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[433] not? He is the only one from whom I receive any official orders of any importance.

I beg to call your attention particularly to my letter of the 5th instant, referring to the immediate necessity of furnishing my command with belts (of any material) three (3) inches wide, red on one side and yellow on the other, to be worn with either color on the outside, and from over the right shoulder buttoned under the left arm, or from left to right, as the officer in command shall direct, for the time being. Many of my regiments are not furnished with the Confederate colors; how are they to be distinguished in battle from the enemy? especially if we attack them in flank or rear, as we ought to do whenever practicable. I feel very much concerned about these two matters. I have no doubt that, if the ladies of Richmond were called upon, belts and colors could be made in a few days.

Many of my companies are entirely unprovided with cartridge and cap boxes; what are they to do, especially in wet weather? We have no ammunition to waste. I have thought it advisable to call these facts to your Excellency's attention, as they are going to play a very important part in our battles with the enemy.

I remain, sir, very respectfully, your obedient servant,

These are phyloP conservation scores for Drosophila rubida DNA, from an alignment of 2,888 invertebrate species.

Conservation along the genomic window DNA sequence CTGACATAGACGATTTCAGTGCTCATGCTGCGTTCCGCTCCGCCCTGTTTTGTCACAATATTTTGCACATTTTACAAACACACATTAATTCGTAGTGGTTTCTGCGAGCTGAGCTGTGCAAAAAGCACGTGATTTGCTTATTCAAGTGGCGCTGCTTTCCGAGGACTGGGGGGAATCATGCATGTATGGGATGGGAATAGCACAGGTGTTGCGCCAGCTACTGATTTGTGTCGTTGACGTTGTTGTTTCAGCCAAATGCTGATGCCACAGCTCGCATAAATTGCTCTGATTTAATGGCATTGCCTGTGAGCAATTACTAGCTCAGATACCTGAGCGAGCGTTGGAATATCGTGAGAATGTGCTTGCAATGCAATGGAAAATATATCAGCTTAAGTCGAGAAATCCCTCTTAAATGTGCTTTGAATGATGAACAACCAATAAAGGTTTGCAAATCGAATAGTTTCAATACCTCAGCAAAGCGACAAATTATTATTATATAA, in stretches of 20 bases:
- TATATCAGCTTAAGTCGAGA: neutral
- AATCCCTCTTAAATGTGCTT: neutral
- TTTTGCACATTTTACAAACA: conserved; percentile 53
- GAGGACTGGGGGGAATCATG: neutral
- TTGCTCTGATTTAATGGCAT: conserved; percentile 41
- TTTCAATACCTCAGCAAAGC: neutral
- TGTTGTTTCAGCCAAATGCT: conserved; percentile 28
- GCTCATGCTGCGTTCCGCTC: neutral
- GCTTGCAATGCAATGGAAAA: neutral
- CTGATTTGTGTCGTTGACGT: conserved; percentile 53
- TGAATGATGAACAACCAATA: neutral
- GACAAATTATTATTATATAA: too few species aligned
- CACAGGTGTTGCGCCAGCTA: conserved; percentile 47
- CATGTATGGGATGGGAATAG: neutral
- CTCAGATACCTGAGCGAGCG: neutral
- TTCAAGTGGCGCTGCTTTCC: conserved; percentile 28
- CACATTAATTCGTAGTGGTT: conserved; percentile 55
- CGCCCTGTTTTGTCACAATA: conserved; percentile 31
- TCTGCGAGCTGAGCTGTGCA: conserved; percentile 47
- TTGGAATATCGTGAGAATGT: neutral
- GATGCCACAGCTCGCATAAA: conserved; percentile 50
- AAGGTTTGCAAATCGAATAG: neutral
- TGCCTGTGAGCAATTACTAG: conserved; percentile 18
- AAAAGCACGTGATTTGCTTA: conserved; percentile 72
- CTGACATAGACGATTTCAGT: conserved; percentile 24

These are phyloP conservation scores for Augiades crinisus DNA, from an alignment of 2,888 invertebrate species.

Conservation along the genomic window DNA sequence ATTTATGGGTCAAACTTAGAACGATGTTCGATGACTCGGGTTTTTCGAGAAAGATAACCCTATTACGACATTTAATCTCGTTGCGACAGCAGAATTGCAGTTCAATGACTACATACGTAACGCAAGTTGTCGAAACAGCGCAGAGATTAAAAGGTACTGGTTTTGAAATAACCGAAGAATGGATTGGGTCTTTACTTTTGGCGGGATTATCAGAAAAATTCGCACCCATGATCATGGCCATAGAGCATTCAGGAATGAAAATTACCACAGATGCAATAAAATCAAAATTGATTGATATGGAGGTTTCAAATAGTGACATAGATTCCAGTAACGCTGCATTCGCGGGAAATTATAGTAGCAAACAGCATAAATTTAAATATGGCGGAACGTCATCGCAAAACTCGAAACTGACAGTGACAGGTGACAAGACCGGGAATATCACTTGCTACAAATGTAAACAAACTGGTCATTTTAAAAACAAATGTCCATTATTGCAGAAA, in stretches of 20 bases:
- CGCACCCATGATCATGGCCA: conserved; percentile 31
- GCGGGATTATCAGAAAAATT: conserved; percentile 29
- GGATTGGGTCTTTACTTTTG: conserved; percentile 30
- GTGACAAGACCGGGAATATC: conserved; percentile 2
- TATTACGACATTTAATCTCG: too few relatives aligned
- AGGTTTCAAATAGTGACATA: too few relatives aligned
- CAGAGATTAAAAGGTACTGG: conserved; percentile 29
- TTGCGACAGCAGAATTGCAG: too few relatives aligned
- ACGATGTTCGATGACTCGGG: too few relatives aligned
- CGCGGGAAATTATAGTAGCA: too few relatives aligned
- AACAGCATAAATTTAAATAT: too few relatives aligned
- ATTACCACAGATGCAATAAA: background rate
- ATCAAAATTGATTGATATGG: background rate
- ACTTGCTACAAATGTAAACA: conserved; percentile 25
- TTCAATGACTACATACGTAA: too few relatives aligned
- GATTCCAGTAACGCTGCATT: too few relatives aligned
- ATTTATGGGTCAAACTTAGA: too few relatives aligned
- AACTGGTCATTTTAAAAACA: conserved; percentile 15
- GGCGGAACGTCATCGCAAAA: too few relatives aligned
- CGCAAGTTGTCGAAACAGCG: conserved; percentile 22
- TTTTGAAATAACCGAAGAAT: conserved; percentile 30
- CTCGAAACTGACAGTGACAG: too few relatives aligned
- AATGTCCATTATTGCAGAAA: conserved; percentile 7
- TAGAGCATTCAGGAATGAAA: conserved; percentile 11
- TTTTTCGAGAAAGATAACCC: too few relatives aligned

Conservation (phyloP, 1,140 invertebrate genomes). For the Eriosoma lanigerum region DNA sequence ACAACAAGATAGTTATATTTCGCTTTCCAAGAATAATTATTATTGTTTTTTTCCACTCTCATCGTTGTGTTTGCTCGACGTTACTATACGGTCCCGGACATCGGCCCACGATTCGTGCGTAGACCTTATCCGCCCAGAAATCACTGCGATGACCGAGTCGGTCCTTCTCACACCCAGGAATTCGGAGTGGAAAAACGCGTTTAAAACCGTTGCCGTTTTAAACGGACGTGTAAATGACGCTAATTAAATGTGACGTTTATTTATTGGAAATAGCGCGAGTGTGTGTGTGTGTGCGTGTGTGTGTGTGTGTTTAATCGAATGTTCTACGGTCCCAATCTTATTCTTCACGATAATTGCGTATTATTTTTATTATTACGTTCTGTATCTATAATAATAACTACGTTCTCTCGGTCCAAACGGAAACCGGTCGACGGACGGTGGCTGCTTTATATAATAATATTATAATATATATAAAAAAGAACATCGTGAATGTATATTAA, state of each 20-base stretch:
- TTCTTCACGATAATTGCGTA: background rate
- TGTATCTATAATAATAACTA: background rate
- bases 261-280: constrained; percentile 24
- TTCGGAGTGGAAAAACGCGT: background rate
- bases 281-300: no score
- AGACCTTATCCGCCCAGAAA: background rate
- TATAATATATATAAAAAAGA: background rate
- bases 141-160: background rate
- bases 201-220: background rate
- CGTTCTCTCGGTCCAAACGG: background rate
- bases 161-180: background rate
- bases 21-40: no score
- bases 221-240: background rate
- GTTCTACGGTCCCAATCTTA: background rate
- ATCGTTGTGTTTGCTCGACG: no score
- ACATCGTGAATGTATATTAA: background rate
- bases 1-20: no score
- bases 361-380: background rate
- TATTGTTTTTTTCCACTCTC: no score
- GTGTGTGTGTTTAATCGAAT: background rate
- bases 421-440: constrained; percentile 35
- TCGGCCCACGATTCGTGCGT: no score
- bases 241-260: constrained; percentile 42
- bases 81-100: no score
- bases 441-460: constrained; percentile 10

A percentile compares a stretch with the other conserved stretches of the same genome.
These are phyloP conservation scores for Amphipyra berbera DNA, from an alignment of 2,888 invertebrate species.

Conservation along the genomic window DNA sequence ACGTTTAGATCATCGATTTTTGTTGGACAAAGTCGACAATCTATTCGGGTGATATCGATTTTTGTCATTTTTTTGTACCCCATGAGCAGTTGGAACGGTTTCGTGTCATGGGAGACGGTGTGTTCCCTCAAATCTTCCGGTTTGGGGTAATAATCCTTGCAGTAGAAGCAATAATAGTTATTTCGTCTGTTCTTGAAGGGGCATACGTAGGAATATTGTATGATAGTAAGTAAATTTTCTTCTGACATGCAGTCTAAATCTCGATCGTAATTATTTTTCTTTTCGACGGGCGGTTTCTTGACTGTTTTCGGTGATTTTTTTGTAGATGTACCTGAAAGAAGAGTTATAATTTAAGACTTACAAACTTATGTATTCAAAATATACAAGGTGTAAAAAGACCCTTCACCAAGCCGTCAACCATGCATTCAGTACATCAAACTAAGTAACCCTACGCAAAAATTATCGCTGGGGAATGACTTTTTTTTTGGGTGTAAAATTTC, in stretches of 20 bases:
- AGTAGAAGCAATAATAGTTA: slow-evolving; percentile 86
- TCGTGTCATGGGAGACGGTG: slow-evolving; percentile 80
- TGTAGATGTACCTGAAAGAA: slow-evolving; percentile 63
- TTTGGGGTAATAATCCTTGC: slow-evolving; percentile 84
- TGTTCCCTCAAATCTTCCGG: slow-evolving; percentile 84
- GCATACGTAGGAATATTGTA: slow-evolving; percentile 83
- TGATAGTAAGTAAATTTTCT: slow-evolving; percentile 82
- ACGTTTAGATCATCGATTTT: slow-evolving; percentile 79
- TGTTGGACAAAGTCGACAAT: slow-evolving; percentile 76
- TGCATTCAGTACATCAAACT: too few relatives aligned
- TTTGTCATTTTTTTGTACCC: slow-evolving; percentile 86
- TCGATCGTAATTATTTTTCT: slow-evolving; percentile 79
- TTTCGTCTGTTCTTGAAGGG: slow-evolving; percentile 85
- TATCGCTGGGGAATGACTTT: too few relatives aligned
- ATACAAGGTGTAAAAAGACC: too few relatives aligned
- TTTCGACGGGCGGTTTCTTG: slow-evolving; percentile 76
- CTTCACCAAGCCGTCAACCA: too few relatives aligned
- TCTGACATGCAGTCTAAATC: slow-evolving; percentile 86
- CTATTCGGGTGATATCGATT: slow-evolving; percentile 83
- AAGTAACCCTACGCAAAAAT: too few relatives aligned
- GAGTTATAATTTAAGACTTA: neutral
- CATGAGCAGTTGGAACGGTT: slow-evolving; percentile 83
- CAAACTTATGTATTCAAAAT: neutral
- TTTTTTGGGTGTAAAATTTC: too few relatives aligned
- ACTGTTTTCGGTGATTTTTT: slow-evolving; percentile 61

To his Excellency President Jeff. Davis, Richmond, Va.

Headquarters Department of Alexandria, camp Pickens, June 2d, 1861.
Colonel,—I enclose a brief note just received from Lieutenant-Colonel Ewell, commanding our advanced forces at Fairfax Court-House, as affording the latest information of the movements of the enemy.

I must urge the importance of giving all possible strength to this command at the earliest possible moment, as this section of country is difficult to defend with a small force; and I trust that any South Carolina, or other good and wellarmed, troops that may reach Virginia will be sent hither with despatch.

I find that many of the troops here are badly armed and unprovided with means of transportation and camp equipage.

Respectfully, Colonel, your obedient servant,

Headquarters Department of Alexandria, camp Pickens, June 6th, 1861.
Special Orders, No. 9.

I. Colonel J. L. Kemper is assigned to temporary special service, being charged with the duty of procuring the necessary means of transportation for this command. He is authorized to employ the necessary agents, and will be further assisted by such officers and men from this department as he may select, not to exceed four officers and twenty men. He is further authorized to require of all officers or agents, acting in the Quartermaster's Department, at any post in the department, efficient assistance in the prompt execution and accomplishment of the purposes of these orders.

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